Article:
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A friend recently had an MRI performed on his back and said he experienced an uncomfortable amount of heat. In his own words, he said: "The MRI tech said the reason I was boiling in the machine was because the machine excites the protons in my body."

I would think if the field strength was really that strong there would be other negative effects on the body. Do MRI machines really induce an extreme heat sensation by exciting protons in the body?

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::sign:: I do know that is the economically silly to run the machines with scientists or engineers, but I just have to say ... arrggghhh! Short answer no. –  dmckee Nov 12 '12 at 20:08
    
It is a concern. They do excite protons in the body, but the main concerns are with avoiding conductive things in the volume, and conductive loops, even those formed between body parts like legs. –  Mike Dunlavey Nov 12 '12 at 21:35
    
@Mike Your own link testifies that it is the RF and inductive currents when inserting or extracting that are a problem. The magnetic field itself and excitation of nuclei or nucleons are non-issues. –  dmckee Nov 13 '12 at 1:36
    
Bart, the deal here is that MRI employs both strong magnetic fields and powerful radio frequency signals. Every conductor is an antenna that picks up the RF and if the currents are able to run for far they will dissipate heat under the impulse of the RF. Enough hear and you burn--real burning. That's a big issue, as is the possibility of loose bits of conductive stuff going ballistic under the force of the field--people have been killed that way. –  dmckee Nov 13 '12 at 1:39
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1 Answer

up vote 13 down vote accepted

MRI scanners can produce heat in rare circumstances.

Guidelines to Prevent Excessive Heating and Burns Associated with MRI Procedures

Magnetic resonance (MR) imaging is considered to be a relatively safe diagnostic modality. However, damaged radiofrequency coils, physiologic monitors, electronically-activated devices, and external accessories or objects made from conductive materials have caused excessive heating, resulting in burn injuries to patients undergoing MR procedures. Heating of implants and similar devices may also occur, but this tends to be problematic primarily for objects made from conductive materials that have elongated shapes or that form loops of a certain diameter. For example, excessive MRI-related heating has been reported for leads, guidewires, certain types of catheters (e.g., catheters with thermistors or other conducting components), and certain external fixation or cervical fixation devices.

skin-to-skin contact points were suspected to be responsible for these injuries, however, the exact mechanism responsible for these incidents is unknown.

Turning Up the Heat on MRI

In 2004, more than 22,000 magnetic resonance imaging (MRI) scanners performed some 65 million studies worldwide, with about half done in the United States. Magnetic resonance imaging has a stellar safety record and is not considered a significant risk. However, it is not hazard free. The worst danger is probably the projectile risk of magnetic objects being sucked into the main magnet, which is dealt with by diligent screening and control of access. Less dramatically, perhaps, is radiofrequency (RF) power deposition and heating in the body due to the MRI excitation field. Power deposition is measured by the specific absorption rate (SAR) in watts per kilogram or by direct thermometry. A third hazard, related to both of these, is the effect of an MRI scanner on devices and leads that are implanted in patients.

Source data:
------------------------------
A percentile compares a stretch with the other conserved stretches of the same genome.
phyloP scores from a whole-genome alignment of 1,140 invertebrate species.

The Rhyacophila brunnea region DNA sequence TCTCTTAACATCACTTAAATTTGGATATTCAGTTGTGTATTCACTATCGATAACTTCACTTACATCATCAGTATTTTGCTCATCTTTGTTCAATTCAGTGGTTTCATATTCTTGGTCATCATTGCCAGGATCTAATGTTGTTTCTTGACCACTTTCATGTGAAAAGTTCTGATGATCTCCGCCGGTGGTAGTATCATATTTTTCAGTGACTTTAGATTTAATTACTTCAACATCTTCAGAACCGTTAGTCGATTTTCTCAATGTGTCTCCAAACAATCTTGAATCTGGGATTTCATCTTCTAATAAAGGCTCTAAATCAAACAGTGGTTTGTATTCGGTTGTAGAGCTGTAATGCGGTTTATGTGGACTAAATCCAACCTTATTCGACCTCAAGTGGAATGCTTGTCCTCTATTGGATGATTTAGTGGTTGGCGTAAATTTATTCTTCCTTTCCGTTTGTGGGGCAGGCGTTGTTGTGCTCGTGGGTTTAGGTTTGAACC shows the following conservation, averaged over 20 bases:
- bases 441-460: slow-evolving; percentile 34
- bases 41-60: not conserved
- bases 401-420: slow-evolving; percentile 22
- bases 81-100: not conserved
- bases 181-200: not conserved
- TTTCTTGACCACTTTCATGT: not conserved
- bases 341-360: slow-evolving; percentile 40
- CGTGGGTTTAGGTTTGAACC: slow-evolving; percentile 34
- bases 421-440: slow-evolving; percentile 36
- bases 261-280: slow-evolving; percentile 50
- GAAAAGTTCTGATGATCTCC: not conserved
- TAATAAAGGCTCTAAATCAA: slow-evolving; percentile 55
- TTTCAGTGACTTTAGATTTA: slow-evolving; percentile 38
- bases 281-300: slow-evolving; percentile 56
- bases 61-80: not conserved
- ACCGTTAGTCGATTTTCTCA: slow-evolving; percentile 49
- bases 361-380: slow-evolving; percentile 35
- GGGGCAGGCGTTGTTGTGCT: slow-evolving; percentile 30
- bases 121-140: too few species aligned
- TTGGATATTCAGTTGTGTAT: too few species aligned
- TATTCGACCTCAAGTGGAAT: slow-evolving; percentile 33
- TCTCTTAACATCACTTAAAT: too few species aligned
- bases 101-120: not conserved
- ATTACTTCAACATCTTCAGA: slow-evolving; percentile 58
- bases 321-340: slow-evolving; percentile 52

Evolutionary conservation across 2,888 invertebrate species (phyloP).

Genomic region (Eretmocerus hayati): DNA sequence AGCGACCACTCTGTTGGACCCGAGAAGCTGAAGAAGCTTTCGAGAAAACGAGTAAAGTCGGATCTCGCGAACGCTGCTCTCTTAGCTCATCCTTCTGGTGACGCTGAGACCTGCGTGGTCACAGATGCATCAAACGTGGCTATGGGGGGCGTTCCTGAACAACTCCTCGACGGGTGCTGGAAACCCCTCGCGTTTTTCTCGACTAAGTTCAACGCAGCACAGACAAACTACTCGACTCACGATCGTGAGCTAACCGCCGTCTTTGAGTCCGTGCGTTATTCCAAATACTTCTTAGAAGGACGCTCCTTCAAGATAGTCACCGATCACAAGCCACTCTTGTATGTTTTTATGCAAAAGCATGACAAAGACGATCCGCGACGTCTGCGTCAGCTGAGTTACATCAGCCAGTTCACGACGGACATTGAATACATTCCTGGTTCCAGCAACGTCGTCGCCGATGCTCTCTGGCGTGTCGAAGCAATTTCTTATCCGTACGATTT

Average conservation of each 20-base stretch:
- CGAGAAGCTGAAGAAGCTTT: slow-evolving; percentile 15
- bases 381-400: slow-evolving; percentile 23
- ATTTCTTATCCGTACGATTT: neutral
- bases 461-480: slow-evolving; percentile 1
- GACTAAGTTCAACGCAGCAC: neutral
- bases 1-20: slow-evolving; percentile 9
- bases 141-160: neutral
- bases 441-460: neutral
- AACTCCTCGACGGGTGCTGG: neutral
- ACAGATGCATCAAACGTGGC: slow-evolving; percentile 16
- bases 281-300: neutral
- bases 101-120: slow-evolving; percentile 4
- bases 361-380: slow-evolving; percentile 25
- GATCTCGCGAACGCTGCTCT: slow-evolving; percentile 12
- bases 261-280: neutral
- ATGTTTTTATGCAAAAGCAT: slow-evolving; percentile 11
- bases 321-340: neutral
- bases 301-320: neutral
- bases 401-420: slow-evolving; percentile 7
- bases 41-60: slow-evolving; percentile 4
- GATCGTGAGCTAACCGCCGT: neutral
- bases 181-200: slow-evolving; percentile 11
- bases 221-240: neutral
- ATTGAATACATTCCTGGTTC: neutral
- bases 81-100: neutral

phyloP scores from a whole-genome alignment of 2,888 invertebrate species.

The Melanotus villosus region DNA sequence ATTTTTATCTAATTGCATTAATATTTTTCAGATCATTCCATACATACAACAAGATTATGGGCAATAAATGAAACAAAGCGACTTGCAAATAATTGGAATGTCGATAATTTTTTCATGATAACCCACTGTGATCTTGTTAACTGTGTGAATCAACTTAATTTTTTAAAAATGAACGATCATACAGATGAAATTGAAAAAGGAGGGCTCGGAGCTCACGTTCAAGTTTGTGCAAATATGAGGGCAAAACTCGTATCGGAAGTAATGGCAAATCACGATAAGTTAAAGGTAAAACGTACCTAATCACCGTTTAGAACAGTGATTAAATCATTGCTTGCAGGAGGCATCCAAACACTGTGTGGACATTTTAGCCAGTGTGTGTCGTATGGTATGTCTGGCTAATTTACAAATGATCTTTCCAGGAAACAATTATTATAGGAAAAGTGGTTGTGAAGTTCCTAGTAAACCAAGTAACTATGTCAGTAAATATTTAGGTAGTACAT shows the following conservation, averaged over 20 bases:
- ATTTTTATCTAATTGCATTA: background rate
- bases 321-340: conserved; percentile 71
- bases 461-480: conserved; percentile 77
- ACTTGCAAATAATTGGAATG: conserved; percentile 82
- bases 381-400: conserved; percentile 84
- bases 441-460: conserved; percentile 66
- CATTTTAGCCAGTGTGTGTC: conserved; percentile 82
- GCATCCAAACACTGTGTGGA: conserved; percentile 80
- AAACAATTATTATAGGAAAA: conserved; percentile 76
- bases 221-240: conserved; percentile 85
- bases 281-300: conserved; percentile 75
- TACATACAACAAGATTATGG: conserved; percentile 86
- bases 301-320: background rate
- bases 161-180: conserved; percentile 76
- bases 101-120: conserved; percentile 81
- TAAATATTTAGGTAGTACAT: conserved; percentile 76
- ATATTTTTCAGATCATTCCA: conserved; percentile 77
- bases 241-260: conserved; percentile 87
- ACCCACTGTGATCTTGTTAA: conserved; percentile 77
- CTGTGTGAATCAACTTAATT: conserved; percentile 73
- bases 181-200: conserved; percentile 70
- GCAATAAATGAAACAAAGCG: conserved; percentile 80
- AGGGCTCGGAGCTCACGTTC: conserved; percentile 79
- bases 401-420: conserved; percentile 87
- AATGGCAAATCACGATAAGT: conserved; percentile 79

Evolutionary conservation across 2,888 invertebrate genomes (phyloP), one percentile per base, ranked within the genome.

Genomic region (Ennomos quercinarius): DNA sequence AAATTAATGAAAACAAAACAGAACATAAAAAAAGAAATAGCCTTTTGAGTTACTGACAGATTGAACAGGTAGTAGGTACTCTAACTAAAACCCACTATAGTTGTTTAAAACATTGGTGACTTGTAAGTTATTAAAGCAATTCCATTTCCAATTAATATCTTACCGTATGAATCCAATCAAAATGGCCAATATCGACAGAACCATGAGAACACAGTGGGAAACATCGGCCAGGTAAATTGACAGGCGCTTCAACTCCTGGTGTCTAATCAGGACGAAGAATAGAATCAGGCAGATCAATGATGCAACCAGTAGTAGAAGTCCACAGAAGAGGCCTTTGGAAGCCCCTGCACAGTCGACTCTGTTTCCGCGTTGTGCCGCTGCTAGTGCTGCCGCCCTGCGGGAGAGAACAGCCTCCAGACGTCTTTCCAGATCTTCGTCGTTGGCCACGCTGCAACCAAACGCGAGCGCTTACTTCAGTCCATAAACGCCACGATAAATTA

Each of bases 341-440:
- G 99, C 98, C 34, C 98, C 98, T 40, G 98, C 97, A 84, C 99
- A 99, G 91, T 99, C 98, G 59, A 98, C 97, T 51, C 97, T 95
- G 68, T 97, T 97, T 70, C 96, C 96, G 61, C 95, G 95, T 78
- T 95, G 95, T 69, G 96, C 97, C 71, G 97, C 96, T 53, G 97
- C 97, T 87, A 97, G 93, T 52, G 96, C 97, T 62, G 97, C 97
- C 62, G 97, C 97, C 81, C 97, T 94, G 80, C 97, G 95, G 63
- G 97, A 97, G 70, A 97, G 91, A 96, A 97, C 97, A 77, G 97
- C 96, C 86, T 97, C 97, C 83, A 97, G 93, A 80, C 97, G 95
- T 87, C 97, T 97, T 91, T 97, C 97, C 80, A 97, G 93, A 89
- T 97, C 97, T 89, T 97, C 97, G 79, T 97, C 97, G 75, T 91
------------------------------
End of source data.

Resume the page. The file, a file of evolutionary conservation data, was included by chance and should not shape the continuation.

my emphasis

Who can have an MRI scan? / Tattoos

(new section)

Some tattoo ink contains traces of metal, but most tattoos are safe in an MRI scanner. Tell the radiographer immediately if you feel any discomfort or heat to your tattoo.

Summary

The essence of these reports seems to be that MRI scans do not normally produce heating in the vast majority of scans performed but that in very rare cases heating can occur either because of conductive implants or due to skin to skin contact or perhaps other circumstances.

Conclusion

Yes, in rare circumstances, MRI scans can produce uncomfortable heating or even burns.

No, "exciting protons in the body" occurs during every MRI scan, "a sensation of extreme heat" does not and is rare.

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Excellent answer -- maybe you can edit it to mention tattoos. Tattoos can heat during MRI. Cold presses or ice packs during the MRI reduce discomfort. Per FDA: "The risks of avoiding an MRI when your doctor has recommended one are likely to be much greater than the risks of complications from an interaction between the MRI and tattoo or permanent makeup. Instead of avoiding an MRI, individuals who have tattoos or permanent makeup should inform the radiologist or technician of this fact in order to take appropriate precautions, avoid complications, and assure the best results." –  MattBagg Nov 13 '12 at 17:42
    
@mb3041023: Updated for tattoos –  RedGrittyBrick Nov 13 '12 at 18:26
    
The "exciting protons in the body" part isn't wrong, the radiofrequency pulses use in NMR and MRI affect the spin of NMR-active nuclei like 1H. And those pulses are also responsible for the heating. –  Fabian Nov 13 '12 at 18:32
    
@Fabian: Yes, I have reworded that part of the answer to try to clarify that for extreme heating to occur, there must be additional factors which MRI procedures are designed to prevent. –  RedGrittyBrick Nov 13 '12 at 19:24
    
your summary states that skin-skin contact is a potential cause for "hot spots," but there is no mention in your excerpts: they mainly deal with "foreign bodies." (too expansive?) –  horatio Nov 13 '12 at 20:15
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